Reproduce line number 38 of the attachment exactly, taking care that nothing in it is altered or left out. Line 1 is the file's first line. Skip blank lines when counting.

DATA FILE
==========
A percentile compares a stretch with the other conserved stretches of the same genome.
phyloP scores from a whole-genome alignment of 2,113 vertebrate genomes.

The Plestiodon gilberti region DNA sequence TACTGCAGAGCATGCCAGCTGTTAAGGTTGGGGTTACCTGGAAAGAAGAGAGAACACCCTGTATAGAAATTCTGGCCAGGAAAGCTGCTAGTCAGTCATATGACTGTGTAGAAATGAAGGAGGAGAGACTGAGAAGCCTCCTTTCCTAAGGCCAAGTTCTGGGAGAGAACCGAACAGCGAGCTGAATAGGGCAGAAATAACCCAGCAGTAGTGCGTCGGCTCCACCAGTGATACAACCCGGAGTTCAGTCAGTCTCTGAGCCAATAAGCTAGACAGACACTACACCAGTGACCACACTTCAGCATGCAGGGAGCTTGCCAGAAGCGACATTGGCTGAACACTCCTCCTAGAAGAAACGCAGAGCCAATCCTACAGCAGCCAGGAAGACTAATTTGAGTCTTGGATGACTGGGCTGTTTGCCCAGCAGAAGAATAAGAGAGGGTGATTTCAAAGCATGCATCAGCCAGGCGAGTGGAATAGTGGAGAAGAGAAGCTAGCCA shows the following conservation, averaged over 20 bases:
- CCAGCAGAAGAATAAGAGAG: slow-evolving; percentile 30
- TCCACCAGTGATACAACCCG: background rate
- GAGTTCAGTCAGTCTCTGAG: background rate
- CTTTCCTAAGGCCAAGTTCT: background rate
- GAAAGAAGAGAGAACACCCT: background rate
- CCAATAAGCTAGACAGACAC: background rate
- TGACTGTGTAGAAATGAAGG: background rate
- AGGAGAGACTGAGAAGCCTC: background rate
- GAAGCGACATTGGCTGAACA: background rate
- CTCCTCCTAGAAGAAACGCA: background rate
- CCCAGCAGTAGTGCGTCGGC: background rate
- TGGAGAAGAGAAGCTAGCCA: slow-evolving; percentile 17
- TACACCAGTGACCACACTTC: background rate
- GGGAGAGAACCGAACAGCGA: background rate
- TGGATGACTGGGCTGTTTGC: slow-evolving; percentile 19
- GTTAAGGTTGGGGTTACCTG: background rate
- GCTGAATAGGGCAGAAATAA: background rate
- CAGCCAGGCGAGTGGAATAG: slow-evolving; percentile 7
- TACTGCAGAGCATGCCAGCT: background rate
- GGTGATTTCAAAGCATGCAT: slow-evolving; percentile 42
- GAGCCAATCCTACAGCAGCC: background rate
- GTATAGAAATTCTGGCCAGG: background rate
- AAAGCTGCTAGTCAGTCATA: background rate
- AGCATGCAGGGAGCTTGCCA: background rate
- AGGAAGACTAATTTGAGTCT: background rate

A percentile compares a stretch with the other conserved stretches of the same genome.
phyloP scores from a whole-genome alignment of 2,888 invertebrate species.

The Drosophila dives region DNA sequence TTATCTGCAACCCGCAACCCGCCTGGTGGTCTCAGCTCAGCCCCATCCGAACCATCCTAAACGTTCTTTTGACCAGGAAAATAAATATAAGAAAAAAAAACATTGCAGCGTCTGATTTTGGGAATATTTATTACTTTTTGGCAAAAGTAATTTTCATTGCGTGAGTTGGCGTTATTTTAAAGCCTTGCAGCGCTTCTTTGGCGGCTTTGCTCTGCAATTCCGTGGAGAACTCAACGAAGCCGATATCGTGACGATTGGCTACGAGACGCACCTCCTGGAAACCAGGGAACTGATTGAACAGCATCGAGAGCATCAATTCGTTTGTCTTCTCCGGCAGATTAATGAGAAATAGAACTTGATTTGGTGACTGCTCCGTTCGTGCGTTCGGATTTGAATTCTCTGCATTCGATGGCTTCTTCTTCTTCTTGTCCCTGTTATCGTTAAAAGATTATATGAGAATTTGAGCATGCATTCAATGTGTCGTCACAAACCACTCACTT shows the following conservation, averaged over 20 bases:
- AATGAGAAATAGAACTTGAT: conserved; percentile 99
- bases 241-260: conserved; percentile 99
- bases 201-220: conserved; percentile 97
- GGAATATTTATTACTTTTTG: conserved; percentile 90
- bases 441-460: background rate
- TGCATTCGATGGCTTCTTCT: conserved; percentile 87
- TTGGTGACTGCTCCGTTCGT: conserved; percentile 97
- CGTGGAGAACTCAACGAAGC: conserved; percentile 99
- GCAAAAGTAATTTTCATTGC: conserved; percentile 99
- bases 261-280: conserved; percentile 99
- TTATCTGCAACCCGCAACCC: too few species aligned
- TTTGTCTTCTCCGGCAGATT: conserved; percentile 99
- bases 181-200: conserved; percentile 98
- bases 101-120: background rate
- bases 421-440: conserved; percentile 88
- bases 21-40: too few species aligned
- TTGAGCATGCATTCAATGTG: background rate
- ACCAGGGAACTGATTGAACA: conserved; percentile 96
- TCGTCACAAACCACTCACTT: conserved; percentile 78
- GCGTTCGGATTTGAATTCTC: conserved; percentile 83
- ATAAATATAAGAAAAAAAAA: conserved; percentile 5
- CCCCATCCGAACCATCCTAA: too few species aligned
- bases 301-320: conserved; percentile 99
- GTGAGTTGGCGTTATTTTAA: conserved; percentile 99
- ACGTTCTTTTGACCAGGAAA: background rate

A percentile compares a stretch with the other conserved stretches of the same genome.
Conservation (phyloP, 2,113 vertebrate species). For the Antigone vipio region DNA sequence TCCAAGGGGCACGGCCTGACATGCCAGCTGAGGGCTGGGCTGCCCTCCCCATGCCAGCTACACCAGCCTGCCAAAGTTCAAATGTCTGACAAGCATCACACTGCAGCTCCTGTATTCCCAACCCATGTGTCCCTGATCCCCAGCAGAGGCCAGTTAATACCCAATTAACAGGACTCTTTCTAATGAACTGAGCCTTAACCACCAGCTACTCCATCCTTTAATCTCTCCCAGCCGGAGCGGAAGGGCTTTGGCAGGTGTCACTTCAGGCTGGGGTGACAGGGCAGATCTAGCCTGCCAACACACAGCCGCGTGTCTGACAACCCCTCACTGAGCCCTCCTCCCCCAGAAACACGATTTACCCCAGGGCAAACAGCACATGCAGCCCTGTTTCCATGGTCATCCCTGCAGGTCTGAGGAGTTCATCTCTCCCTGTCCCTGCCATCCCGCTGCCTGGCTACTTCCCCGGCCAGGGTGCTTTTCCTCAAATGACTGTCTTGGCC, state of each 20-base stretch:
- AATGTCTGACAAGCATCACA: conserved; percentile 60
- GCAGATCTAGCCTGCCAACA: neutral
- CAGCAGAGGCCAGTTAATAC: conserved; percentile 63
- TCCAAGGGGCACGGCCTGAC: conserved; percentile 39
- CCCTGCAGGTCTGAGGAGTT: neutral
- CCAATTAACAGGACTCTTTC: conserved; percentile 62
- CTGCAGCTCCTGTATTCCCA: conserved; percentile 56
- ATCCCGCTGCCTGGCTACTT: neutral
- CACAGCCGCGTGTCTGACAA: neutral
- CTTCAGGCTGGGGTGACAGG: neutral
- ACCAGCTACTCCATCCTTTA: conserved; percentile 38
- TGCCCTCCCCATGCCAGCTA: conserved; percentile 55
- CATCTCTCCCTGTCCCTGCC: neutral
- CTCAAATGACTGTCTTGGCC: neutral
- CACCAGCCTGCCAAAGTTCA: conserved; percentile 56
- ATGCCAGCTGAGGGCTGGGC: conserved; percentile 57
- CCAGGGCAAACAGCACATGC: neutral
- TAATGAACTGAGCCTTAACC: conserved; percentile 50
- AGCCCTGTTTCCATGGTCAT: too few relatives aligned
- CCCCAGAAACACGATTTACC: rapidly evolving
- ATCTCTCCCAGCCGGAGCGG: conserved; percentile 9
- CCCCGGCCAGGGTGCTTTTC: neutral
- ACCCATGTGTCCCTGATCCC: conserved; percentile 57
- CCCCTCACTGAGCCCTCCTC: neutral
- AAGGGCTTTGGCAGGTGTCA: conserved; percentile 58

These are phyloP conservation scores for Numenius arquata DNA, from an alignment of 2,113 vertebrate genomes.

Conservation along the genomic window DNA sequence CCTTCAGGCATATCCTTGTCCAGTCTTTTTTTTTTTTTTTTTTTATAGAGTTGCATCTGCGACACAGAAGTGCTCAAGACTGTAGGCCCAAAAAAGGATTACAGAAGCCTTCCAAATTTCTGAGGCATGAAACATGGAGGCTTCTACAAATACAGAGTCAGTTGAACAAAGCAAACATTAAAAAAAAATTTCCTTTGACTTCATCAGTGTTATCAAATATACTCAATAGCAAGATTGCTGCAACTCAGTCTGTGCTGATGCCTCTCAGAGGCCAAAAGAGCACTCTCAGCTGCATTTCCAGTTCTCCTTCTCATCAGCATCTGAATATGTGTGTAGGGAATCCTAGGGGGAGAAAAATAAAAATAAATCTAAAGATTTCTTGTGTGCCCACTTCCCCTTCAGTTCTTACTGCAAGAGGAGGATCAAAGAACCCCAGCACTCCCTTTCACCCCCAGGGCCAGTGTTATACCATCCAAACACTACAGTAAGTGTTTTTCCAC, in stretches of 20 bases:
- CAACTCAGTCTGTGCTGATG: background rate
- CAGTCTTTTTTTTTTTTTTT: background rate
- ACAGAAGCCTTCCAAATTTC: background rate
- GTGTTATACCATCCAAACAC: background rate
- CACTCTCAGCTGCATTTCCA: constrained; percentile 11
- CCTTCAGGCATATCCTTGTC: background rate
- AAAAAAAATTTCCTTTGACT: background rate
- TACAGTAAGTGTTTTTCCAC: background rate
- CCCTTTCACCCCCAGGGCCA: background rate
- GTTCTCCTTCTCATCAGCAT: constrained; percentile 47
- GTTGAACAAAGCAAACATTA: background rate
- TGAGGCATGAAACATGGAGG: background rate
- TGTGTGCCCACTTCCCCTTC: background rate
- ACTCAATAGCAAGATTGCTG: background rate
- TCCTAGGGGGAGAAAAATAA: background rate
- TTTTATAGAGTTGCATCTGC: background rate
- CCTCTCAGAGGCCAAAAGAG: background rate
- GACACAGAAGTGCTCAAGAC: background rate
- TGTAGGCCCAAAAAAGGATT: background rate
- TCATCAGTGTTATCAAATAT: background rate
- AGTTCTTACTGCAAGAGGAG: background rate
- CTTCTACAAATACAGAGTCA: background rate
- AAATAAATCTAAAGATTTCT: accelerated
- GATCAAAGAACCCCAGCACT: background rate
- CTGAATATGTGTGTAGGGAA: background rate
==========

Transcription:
- TTGGTGACTGCTCCGTTCGT: conserved; percentile 97